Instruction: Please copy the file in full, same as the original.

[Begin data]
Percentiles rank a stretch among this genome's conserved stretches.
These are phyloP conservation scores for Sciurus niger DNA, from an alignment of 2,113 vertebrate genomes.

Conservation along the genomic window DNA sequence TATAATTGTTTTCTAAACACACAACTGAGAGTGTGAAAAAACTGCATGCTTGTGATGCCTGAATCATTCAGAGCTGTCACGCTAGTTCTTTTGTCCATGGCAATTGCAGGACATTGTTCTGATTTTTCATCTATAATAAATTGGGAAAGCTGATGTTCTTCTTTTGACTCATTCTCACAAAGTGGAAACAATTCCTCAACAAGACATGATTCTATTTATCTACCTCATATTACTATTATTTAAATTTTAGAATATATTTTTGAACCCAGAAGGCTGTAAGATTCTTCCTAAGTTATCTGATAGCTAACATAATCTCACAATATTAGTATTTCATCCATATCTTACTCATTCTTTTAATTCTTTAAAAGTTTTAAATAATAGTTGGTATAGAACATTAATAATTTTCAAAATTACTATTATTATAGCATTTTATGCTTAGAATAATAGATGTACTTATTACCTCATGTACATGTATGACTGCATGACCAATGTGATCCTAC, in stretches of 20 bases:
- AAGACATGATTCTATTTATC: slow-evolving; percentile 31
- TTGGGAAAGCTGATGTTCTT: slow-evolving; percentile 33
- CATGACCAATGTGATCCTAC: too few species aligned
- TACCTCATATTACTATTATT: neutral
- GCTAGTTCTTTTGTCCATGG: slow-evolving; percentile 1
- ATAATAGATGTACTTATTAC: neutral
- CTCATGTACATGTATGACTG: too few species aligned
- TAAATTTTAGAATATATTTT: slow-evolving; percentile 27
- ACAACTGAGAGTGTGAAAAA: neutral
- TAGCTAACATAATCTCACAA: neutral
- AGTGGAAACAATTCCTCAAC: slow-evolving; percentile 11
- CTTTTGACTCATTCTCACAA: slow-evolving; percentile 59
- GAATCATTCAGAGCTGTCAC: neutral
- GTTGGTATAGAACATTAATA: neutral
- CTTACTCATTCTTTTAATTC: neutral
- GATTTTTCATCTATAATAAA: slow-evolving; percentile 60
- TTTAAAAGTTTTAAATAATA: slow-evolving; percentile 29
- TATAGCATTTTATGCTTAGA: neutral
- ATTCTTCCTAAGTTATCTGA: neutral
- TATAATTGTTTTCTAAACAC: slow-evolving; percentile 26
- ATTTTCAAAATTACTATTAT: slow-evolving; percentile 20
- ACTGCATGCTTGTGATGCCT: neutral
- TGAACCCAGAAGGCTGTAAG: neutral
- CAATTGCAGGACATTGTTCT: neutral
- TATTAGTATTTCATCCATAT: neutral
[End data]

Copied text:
Percentiles rank a stretch among this genome's conserved stretches.
These are phyloP conservation scores for Sciurus niger DNA, from an alignment of 2,113 vertebrate genomes.

Conservation along the genomic window DNA sequence TATAATTGTTTTCTAAACACACAACTGAGAGTGTGAAAAAACTGCATGCTTGTGATGCCTGAATCATTCAGAGCTGTCACGCTAGTTCTTTTGTCCATGGCAATTGCAGGACATTGTTCTGATTTTTCATCTATAATAAATTGGGAAAGCTGATGTTCTTCTTTTGACTCATTCTCACAAAGTGGAAACAATTCCTCAACAAGACATGATTCTATTTATCTACCTCATATTACTATTATTTAAATTTTAGAATATATTTTTGAACCCAGAAGGCTGTAAGATTCTTCCTAAGTTATCTGATAGCTAACATAATCTCACAATATTAGTATTTCATCCATATCTTACTCATTCTTTTAATTCTTTAAAAGTTTTAAATAATAGTTGGTATAGAACATTAATAATTTTCAAAATTACTATTATTATAGCATTTTATGCTTAGAATAATAGATGTACTTATTACCTCATGTACATGTATGACTGCATGACCAATGTGATCCTAC, in stretches of 20 bases:
- AAGACATGATTCTATTTATC: slow-evolving; percentile 31
- TTGGGAAAGCTGATGTTCTT: slow-evolving; percentile 33
- CATGACCAATGTGATCCTAC: too few species aligned
- TACCTCATATTACTATTATT: neutral
- GCTAGTTCTTTTGTCCATGG: slow-evolving; percentile 1
- ATAATAGATGTACTTATTAC: neutral
- CTCATGTACATGTATGACTG: too few species aligned
- TAAATTTTAGAATATATTTT: slow-evolving; percentile 27
- ACAACTGAGAGTGTGAAAAA: neutral
- TAGCTAACATAATCTCACAA: neutral
- AGTGGAAACAATTCCTCAAC: slow-evolving; percentile 11
- CTTTTGACTCATTCTCACAA: slow-evolving; percentile 59
- GAATCATTCAGAGCTGTCAC: neutral
- GTTGGTATAGAACATTAATA: neutral
- CTTACTCATTCTTTTAATTC: neutral
- GATTTTTCATCTATAATAAA: slow-evolving; percentile 60
- TTTAAAAGTTTTAAATAATA: slow-evolving; percentile 29
- TATAGCATTTTATGCTTAGA: neutral
- ATTCTTCCTAAGTTATCTGA: neutral
- TATAATTGTTTTCTAAACAC: slow-evolving; percentile 26
- ATTTTCAAAATTACTATTAT: slow-evolving; percentile 20
- ACTGCATGCTTGTGATGCCT: neutral
- TGAACCCAGAAGGCTGTAAG: neutral
- CAATTGCAGGACATTGTTCT: neutral
- TATTAGTATTTCATCCATAT: neutral